Dr Fumiko Chino: Medicaid Expansion Increases Cancer Mortality Benefit

July 4, 2020

The Affordable Care Act encourages preventive care, like cancer screenings, by eliminating copays, so that additional years will only see the number of lives saved grow, noted Fumiko Chino, MD, assistant attending radiation oncologist at Memorial Sloan Kettering Cancer Center in New York, in an interview prior to ASCO20 Virtual, this year’s annual meeting of the American Society of Clinical Oncology.

The Affordable Care Act encourages preventive care, like cancer screenings, by eliminating copays, so that additional years will only see the number of lives saved grow, noted Fumiko Chino, MD, assistant attending radiation oncologist at Memorial Sloan Kettering Cancer Center in New York, in an interview prior to ASCO20 Virtual, this year’s annual meeting of the American Society of Clinical Oncology.

Transcript:

In the United States, age-adjusted cancer-related deaths for patients younger than 65 decreased from 1999 to 2017 for 785 fewer deaths in 2017 alone. This equates to a 29% drop in Medicaid expansion states vs 25% in nonexpansion states. How would you describe this decrease to people who might not view these numbers as that impressive?

I think at first glance these numbers may not seem impressive, but I think any policy that can save about 800 lives a year can certainly have a profound effect over time. And additionally, I think this really, you know, really only estimates lives saved and it doesn't account for those patients with cancer whose lives are truly improved by timely access to care and decreased medical bills and improved treatment options that health insurance can provide. I also think it should be noted that our estimate was truly the most conservative method for calculating the benefit of the Affordable Care Act, and it's possible that the true benefit is higher or that the numbers themselves were increased over time, as we're still very early on in the timeline for seeing cancer mortality benefits from the Affordable Care Act.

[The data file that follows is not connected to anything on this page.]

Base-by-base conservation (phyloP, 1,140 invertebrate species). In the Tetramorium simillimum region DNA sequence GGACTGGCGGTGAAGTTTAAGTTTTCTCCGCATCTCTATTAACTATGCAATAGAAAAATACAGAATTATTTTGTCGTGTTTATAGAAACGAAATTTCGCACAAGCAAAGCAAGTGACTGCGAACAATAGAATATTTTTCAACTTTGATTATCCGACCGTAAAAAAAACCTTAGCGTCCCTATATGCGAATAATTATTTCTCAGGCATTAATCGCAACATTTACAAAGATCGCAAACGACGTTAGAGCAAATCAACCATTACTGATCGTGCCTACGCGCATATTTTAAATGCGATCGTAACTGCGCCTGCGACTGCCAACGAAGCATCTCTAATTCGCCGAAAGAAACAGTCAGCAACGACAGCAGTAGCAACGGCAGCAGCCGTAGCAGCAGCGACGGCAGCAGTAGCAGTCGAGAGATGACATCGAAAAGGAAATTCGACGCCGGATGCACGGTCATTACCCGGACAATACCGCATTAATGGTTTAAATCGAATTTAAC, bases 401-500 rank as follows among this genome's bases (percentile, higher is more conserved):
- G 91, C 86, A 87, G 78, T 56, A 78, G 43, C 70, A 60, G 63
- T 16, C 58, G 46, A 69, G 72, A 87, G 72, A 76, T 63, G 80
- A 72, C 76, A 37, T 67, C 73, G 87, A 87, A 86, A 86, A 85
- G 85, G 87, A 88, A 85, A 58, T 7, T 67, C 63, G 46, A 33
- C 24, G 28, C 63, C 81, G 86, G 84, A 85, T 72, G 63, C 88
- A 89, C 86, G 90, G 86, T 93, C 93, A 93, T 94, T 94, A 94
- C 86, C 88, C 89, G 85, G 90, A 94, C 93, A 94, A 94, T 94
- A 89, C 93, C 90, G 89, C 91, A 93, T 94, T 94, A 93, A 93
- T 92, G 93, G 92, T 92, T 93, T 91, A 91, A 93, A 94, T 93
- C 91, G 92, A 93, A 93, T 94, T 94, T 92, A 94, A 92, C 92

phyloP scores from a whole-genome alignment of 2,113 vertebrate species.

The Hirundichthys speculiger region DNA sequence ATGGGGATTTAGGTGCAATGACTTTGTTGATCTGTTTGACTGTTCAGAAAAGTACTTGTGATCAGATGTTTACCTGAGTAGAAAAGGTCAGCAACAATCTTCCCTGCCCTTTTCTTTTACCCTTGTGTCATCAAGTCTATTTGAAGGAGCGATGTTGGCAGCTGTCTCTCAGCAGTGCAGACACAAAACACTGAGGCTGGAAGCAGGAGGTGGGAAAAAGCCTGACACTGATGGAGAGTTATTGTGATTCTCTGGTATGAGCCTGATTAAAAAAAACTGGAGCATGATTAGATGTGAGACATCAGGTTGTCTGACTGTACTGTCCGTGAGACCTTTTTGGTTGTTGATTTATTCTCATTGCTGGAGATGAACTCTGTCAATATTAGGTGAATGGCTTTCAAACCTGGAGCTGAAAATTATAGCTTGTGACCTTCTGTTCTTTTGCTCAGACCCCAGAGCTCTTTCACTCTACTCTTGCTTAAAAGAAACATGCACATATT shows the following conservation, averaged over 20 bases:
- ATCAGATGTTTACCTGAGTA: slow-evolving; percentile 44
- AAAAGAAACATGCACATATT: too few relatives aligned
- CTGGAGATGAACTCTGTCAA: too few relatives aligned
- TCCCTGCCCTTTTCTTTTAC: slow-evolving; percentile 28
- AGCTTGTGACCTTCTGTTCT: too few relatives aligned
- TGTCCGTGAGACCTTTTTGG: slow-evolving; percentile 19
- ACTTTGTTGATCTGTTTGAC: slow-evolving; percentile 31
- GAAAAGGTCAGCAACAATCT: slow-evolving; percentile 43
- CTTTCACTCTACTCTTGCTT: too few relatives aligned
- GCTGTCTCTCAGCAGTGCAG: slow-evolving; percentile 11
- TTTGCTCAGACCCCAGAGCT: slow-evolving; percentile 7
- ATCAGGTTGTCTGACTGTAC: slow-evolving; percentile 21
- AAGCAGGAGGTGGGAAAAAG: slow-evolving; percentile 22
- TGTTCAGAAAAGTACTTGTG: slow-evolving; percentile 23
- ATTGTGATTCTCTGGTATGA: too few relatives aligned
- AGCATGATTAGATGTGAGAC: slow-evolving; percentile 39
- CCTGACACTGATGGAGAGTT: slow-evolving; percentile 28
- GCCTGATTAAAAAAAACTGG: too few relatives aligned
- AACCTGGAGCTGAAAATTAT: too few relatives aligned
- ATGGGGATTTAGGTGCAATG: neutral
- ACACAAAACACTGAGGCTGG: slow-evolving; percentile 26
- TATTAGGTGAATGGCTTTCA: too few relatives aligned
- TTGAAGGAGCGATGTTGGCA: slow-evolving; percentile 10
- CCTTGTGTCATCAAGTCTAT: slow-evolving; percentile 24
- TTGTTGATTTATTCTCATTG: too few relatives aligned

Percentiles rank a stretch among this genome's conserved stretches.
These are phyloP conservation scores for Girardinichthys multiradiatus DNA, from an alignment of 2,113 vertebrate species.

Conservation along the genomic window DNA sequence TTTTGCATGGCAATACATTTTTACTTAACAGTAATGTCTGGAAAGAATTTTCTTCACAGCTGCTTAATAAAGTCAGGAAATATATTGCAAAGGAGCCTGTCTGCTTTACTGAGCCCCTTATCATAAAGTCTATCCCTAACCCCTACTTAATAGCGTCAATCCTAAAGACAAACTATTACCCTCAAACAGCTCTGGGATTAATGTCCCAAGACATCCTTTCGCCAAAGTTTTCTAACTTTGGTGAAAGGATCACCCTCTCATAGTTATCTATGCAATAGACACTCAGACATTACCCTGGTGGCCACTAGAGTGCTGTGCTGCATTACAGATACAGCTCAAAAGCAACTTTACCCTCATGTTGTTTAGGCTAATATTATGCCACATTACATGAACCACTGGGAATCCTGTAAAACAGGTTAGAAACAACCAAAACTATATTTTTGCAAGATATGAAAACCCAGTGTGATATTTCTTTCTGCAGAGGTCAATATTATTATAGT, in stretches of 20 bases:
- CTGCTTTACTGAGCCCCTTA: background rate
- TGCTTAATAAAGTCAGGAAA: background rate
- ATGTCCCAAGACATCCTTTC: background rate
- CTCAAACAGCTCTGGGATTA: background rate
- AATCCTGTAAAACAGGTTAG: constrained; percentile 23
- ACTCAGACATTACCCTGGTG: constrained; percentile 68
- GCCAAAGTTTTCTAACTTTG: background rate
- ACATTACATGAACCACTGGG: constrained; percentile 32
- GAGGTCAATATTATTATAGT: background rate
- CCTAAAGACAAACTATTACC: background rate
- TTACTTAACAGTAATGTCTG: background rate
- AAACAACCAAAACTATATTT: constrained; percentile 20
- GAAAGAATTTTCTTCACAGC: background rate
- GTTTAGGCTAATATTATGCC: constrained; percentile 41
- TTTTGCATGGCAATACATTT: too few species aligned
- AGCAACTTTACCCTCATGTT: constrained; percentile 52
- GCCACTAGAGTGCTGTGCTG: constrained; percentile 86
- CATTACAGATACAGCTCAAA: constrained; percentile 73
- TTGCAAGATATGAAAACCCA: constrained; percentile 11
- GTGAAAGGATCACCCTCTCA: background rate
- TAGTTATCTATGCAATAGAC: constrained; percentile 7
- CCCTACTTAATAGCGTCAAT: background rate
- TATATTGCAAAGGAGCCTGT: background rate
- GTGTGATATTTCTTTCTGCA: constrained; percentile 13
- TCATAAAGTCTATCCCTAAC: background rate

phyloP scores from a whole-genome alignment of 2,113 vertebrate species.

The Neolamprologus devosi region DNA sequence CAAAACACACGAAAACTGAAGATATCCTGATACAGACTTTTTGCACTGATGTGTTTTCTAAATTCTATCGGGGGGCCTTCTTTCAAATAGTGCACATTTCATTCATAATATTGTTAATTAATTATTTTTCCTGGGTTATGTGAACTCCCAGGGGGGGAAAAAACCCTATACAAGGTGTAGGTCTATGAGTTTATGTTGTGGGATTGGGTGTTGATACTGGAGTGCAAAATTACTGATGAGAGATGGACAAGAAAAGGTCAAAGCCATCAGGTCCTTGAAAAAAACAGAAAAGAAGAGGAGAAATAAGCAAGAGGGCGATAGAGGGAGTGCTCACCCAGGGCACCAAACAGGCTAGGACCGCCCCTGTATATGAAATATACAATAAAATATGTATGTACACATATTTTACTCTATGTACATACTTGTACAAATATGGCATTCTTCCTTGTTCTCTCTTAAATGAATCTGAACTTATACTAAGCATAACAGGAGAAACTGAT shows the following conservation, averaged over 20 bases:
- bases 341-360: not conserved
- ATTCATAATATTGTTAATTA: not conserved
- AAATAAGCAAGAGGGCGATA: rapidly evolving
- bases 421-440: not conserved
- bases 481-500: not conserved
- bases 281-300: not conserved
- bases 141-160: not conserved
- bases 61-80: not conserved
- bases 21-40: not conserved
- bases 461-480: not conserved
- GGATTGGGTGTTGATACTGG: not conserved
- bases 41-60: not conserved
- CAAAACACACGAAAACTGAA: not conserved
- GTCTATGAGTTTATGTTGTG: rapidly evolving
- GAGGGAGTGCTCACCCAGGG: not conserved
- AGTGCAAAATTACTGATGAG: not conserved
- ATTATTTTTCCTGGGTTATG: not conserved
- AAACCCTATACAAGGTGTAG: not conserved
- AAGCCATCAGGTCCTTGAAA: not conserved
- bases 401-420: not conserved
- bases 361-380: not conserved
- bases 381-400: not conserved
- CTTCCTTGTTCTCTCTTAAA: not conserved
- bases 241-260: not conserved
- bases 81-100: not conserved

Is it possible that the effects of different access to care will be cumulative and that some of the differences in cancer mortality will be the result of ongoing access resulting in more screenings and treatment for diabetes and obesity that result in cancer?

I think that's a really good point. And yeah, I think that improved access to health care has both direct and indirect effect on cancer mortality rates. And I think we can expect that with longer follow-up, we may see even greater differences between states that did and did not expand. You know, the Affordable Care Act has provisions, for example, for smoking cessation programs, that they should be covered without cost to patients for those people who have health insurance. And the downstream effects of quitting smoking are huge in terms of cancer survival.

The Affordable Care Act also encouraged preventative care, like cancer screenings, like mammography and colonoscopies. They encourage that by eliminating copays. So for example, a woman with a newly acquired Medicaid insurance would be able to have a free cancer-screening mammography, and the detection and treatment of an early-stage breast cancer for her is then curative. The time course for that same cancer to grow and spread and ultimately take her life is typically years. And so the fact that we saw a cancer mortality benefit only over the couple of years that we studied is pretty remarkable. And as I mentioned before, the additional years of follow-up, I think may show that this will only grow.

There is a disparity in the rate of access to care among the black, white, and Hispanic populations. While Hispanic patients so the biggest mortality benefit—2.1 per 100,000 individuals—there was significant baseline variability in their survival outcomes. Can you provide more insight?

Sure, you know when we plotted the yearly age-adjusted cancer mortality over time for the Hispanic population, we saw that the rates were very heterogeneous and that each year had a slight different result from the next, and that this was true especially when comparing the more constant curves from the other populations. And we do think that this has to do with a known poor access to health care in these patients, keeping in mind that to have mortality from cancer means that that person was actually diagnosed with cancer. And so that itself applies some sort of baseline access to health care, which may not be available in certain populations. So for example, a prior study has shown that Hispanic patients may have up to 3 times the rate of uninsurance as white patients, and so there are some members of that community that may be dying from cancer that we don't even know.